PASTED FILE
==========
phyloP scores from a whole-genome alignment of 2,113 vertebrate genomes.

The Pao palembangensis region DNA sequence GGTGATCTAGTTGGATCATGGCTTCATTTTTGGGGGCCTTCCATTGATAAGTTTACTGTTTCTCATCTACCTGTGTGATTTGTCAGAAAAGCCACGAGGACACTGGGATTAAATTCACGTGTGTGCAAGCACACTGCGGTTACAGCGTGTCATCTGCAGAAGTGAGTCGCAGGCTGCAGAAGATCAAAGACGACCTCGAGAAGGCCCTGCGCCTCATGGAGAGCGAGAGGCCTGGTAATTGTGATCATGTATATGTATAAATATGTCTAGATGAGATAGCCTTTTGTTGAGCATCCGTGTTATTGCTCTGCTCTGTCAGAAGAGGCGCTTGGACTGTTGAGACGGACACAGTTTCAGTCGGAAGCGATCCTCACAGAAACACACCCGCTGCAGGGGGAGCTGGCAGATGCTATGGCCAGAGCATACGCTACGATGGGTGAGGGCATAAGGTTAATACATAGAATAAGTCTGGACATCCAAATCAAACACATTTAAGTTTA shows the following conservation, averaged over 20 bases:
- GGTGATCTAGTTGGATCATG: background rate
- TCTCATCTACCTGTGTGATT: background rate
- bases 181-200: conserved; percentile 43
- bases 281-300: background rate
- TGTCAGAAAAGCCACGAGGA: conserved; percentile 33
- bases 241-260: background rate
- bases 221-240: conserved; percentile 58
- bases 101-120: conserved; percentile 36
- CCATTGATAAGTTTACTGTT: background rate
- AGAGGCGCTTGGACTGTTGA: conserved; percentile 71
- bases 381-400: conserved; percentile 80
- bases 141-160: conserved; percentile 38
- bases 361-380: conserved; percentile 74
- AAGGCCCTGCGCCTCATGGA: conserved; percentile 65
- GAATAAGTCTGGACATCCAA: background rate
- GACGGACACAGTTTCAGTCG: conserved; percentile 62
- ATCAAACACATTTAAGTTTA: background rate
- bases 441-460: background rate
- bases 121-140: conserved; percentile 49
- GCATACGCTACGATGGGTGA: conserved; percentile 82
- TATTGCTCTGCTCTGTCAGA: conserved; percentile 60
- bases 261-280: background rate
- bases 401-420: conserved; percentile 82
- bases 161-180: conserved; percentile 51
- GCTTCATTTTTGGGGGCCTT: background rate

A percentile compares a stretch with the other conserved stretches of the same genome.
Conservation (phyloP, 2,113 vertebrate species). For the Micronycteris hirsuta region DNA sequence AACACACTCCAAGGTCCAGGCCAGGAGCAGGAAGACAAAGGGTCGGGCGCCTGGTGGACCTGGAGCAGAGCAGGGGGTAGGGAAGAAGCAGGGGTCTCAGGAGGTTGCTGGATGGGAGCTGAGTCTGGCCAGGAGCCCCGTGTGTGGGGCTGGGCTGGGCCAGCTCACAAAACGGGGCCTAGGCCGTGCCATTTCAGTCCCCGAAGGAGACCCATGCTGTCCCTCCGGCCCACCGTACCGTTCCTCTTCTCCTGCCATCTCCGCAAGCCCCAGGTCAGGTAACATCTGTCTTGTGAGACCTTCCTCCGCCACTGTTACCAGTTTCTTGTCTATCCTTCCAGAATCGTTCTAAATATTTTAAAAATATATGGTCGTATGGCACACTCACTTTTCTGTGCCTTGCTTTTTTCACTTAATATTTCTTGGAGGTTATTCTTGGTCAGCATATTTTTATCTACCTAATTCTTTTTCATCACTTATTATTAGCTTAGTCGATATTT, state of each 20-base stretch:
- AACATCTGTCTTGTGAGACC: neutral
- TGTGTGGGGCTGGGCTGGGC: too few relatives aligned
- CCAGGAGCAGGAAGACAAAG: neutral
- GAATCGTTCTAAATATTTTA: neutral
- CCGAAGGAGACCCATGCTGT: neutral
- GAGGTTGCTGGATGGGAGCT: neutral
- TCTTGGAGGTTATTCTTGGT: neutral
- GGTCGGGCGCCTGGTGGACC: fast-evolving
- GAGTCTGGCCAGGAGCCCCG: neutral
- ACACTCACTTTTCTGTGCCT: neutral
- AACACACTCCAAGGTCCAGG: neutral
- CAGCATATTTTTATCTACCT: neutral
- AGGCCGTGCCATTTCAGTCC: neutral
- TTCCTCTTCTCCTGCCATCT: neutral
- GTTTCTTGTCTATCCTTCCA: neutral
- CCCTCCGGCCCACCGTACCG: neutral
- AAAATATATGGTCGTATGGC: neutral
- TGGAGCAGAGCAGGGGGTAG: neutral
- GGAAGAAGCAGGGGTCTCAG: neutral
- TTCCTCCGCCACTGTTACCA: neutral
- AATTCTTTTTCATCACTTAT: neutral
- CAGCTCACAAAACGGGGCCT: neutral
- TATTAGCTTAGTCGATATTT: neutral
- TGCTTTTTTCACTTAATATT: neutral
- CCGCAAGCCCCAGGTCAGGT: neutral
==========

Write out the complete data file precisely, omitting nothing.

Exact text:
phyloP scores from a whole-genome alignment of 2,113 vertebrate genomes.

The Pao palembangensis region DNA sequence GGTGATCTAGTTGGATCATGGCTTCATTTTTGGGGGCCTTCCATTGATAAGTTTACTGTTTCTCATCTACCTGTGTGATTTGTCAGAAAAGCCACGAGGACACTGGGATTAAATTCACGTGTGTGCAAGCACACTGCGGTTACAGCGTGTCATCTGCAGAAGTGAGTCGCAGGCTGCAGAAGATCAAAGACGACCTCGAGAAGGCCCTGCGCCTCATGGAGAGCGAGAGGCCTGGTAATTGTGATCATGTATATGTATAAATATGTCTAGATGAGATAGCCTTTTGTTGAGCATCCGTGTTATTGCTCTGCTCTGTCAGAAGAGGCGCTTGGACTGTTGAGACGGACACAGTTTCAGTCGGAAGCGATCCTCACAGAAACACACCCGCTGCAGGGGGAGCTGGCAGATGCTATGGCCAGAGCATACGCTACGATGGGTGAGGGCATAAGGTTAATACATAGAATAAGTCTGGACATCCAAATCAAACACATTTAAGTTTA shows the following conservation, averaged over 20 bases:
- GGTGATCTAGTTGGATCATG: background rate
- TCTCATCTACCTGTGTGATT: background rate
- bases 181-200: conserved; percentile 43
- bases 281-300: background rate
- TGTCAGAAAAGCCACGAGGA: conserved; percentile 33
- bases 241-260: background rate
- bases 221-240: conserved; percentile 58
- bases 101-120: conserved; percentile 36
- CCATTGATAAGTTTACTGTT: background rate
- AGAGGCGCTTGGACTGTTGA: conserved; percentile 71
- bases 381-400: conserved; percentile 80
- bases 141-160: conserved; percentile 38
- bases 361-380: conserved; percentile 74
- AAGGCCCTGCGCCTCATGGA: conserved; percentile 65
- GAATAAGTCTGGACATCCAA: background rate
- GACGGACACAGTTTCAGTCG: conserved; percentile 62
- ATCAAACACATTTAAGTTTA: background rate
- bases 441-460: background rate
- bases 121-140: conserved; percentile 49
- GCATACGCTACGATGGGTGA: conserved; percentile 82
- TATTGCTCTGCTCTGTCAGA: conserved; percentile 60
- bases 261-280: background rate
- bases 401-420: conserved; percentile 82
- bases 161-180: conserved; percentile 51
- GCTTCATTTTTGGGGGCCTT: background rate

A percentile compares a stretch with the other conserved stretches of the same genome.
Conservation (phyloP, 2,113 vertebrate species). For the Micronycteris hirsuta region DNA sequence AACACACTCCAAGGTCCAGGCCAGGAGCAGGAAGACAAAGGGTCGGGCGCCTGGTGGACCTGGAGCAGAGCAGGGGGTAGGGAAGAAGCAGGGGTCTCAGGAGGTTGCTGGATGGGAGCTGAGTCTGGCCAGGAGCCCCGTGTGTGGGGCTGGGCTGGGCCAGCTCACAAAACGGGGCCTAGGCCGTGCCATTTCAGTCCCCGAAGGAGACCCATGCTGTCCCTCCGGCCCACCGTACCGTTCCTCTTCTCCTGCCATCTCCGCAAGCCCCAGGTCAGGTAACATCTGTCTTGTGAGACCTTCCTCCGCCACTGTTACCAGTTTCTTGTCTATCCTTCCAGAATCGTTCTAAATATTTTAAAAATATATGGTCGTATGGCACACTCACTTTTCTGTGCCTTGCTTTTTTCACTTAATATTTCTTGGAGGTTATTCTTGGTCAGCATATTTTTATCTACCTAATTCTTTTTCATCACTTATTATTAGCTTAGTCGATATTT, state of each 20-base stretch:
- AACATCTGTCTTGTGAGACC: neutral
- TGTGTGGGGCTGGGCTGGGC: too few relatives aligned
- CCAGGAGCAGGAAGACAAAG: neutral
- GAATCGTTCTAAATATTTTA: neutral
- CCGAAGGAGACCCATGCTGT: neutral
- GAGGTTGCTGGATGGGAGCT: neutral
- TCTTGGAGGTTATTCTTGGT: neutral
- GGTCGGGCGCCTGGTGGACC: fast-evolving
- GAGTCTGGCCAGGAGCCCCG: neutral
- ACACTCACTTTTCTGTGCCT: neutral
- AACACACTCCAAGGTCCAGG: neutral
- CAGCATATTTTTATCTACCT: neutral
- AGGCCGTGCCATTTCAGTCC: neutral
- TTCCTCTTCTCCTGCCATCT: neutral
- GTTTCTTGTCTATCCTTCCA: neutral
- CCCTCCGGCCCACCGTACCG: neutral
- AAAATATATGGTCGTATGGC: neutral
- TGGAGCAGAGCAGGGGGTAG: neutral
- GGAAGAAGCAGGGGTCTCAG: neutral
- TTCCTCCGCCACTGTTACCA: neutral
- AATTCTTTTTCATCACTTAT: neutral
- CAGCTCACAAAACGGGGCCT: neutral
- TATTAGCTTAGTCGATATTT: neutral
- TGCTTTTTTCACTTAATATT: neutral
- CCGCAAGCCCCAGGTCAGGT: neutral